Rural Missionaries of the PH denies being a communist front

Pia Ranada

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Rural Missionaries of the PH denies being a communist front
RMP national coordinator Sister Elenita Belardo denies the accusation of Brigadier General Antonio Parlade Jr that her group funds terrorist activities

MANILA, Philippines – The Rural Missionaries of the Philippines (RMP) denied it is a legal front of the Communist Party of the Philippines (CPP) and is financing terrorist activities, claims made by government officials who had asked the European Union (EU) and Belgium to cut their funding for the organization.

“This is absurd. We are not a communist organization or a communist front. We are not financing terrorist activities through our projects. Our projects are all well-documented, audited, and accounted for,” said Sister Elenita Belardo, RMP national coordinator, in a press statement on Thursday, March 14.

The day before, Brigadier General Antonio Parlade Jr claimed RMP was among the organizations using EU and Belgian funding to “radicalize” children in rural areas and ultimately help the CPP oust the government.

Parlade was part of a Philippine delegation that traveled to Europe from February 17 to 20 to ask the EU and Belgium to cut their funding for groups like RMP, Karapatan, and Ibon Foundation.

Parlade had also insisted that RMP’s programs for children include teaching them to rebel against the government. Belardo denied this, saying their schools were only intended to give children from indigenous peoples’ communities access to education.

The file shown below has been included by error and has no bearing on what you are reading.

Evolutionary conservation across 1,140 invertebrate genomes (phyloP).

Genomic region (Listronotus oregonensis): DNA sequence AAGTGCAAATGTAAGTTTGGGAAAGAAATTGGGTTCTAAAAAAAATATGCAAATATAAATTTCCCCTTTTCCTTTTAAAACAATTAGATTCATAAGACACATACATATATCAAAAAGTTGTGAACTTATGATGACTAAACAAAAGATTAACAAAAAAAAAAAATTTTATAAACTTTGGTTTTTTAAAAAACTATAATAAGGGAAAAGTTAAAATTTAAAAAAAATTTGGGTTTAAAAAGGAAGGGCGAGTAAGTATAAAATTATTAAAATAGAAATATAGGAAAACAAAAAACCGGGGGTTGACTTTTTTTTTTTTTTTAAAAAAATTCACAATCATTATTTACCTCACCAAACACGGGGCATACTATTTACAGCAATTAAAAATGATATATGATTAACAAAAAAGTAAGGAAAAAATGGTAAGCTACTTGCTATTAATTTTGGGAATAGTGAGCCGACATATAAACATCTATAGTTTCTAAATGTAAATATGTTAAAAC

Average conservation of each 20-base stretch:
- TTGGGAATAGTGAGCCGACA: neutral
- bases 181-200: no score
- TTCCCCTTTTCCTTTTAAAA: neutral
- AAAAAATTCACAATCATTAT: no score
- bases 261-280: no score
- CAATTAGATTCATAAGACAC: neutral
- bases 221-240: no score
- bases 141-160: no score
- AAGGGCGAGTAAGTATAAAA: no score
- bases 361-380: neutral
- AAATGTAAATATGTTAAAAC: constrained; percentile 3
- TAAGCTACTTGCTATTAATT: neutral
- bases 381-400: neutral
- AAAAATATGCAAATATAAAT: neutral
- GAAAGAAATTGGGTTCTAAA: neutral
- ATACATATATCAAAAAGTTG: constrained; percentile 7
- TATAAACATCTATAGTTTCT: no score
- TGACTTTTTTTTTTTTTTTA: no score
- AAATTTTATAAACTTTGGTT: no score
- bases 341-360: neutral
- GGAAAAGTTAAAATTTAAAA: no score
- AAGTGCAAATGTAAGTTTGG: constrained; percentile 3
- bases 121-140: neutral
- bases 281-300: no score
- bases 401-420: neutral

“Our tribal schools in Mindanao are efforts to reach those communities too far away from regular schools. Through our schools, Lumad children have access to education that the government was not able to provide,” she said.

Some RMP schools have been granted permits by the Department of Education as part of the government’s Alternative Learning System, said RMP. However, the group said some of its schools were not given permits “as part of continued repression of indigenous peoples’ rights.”

RMP and Karapatan have filed a complaint before the Commission on Human Rights over the “red-tagging” of their organizations. They emphasized that their organizations are legal.

Australian nun Sister Patricia Fox, who had been ordered deported by the Philippine government back in July 2018, had served as RMP’s national coordinator. She had been accused of violating the conditions of her missionary visa because she allegedly joined political activities. –

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Pia Ranada

Pia Ranada is Rappler’s Community Lead, in charge of linking our journalism with communities for impact.